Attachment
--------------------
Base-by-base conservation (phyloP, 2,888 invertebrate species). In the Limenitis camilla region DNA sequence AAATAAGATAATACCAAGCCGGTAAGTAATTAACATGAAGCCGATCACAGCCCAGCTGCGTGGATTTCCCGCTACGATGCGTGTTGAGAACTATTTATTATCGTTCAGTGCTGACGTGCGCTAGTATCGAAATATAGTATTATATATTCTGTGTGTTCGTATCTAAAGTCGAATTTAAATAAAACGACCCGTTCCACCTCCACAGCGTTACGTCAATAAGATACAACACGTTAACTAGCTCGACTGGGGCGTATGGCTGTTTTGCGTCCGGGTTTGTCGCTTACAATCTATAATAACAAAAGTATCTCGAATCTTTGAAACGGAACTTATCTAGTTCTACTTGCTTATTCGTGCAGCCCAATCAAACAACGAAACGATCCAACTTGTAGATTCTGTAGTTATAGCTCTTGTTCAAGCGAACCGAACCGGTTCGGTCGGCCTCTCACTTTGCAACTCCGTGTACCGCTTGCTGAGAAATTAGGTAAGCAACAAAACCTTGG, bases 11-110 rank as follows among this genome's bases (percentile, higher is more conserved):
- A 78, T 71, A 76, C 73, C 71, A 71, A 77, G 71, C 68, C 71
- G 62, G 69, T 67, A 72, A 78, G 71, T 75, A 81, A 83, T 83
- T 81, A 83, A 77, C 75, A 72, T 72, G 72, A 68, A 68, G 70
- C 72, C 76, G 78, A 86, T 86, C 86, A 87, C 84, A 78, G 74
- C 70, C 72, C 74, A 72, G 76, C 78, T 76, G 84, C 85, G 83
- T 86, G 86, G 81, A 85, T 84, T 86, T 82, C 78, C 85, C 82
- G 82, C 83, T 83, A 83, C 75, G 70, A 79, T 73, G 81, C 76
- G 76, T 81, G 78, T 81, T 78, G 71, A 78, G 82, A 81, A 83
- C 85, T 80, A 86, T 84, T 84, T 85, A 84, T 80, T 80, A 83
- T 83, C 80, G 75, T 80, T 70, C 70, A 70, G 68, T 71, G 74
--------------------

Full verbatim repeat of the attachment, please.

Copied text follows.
Base-by-base conservation (phyloP, 2,888 invertebrate species). In the Limenitis camilla region DNA sequence AAATAAGATAATACCAAGCCGGTAAGTAATTAACATGAAGCCGATCACAGCCCAGCTGCGTGGATTTCCCGCTACGATGCGTGTTGAGAACTATTTATTATCGTTCAGTGCTGACGTGCGCTAGTATCGAAATATAGTATTATATATTCTGTGTGTTCGTATCTAAAGTCGAATTTAAATAAAACGACCCGTTCCACCTCCACAGCGTTACGTCAATAAGATACAACACGTTAACTAGCTCGACTGGGGCGTATGGCTGTTTTGCGTCCGGGTTTGTCGCTTACAATCTATAATAACAAAAGTATCTCGAATCTTTGAAACGGAACTTATCTAGTTCTACTTGCTTATTCGTGCAGCCCAATCAAACAACGAAACGATCCAACTTGTAGATTCTGTAGTTATAGCTCTTGTTCAAGCGAACCGAACCGGTTCGGTCGGCCTCTCACTTTGCAACTCCGTGTACCGCTTGCTGAGAAATTAGGTAAGCAACAAAACCTTGG, bases 11-110 rank as follows among this genome's bases (percentile, higher is more conserved):
- A 78, T 71, A 76, C 73, C 71, A 71, A 77, G 71, C 68, C 71
- G 62, G 69, T 67, A 72, A 78, G 71, T 75, A 81, A 83, T 83
- T 81, A 83, A 77, C 75, A 72, T 72, G 72, A 68, A 68, G 70
- C 72, C 76, G 78, A 86, T 86, C 86, A 87, C 84, A 78, G 74
- C 70, C 72, C 74, A 72, G 76, C 78, T 76, G 84, C 85, G 83
- T 86, G 86, G 81, A 85, T 84, T 86, T 82, C 78, C 85, C 82
- G 82, C 83, T 83, A 83, C 75, G 70, A 79, T 73, G 81, C 76
- G 76, T 81, G 78, T 81, T 78, G 71, A 78, G 82, A 81, A 83
- C 85, T 80, A 86, T 84, T 84, T 85, A 84, T 80, T 80, A 83
- T 83, C 80, G 75, T 80, T 70, C 70, A 70, G 68, T 71, G 74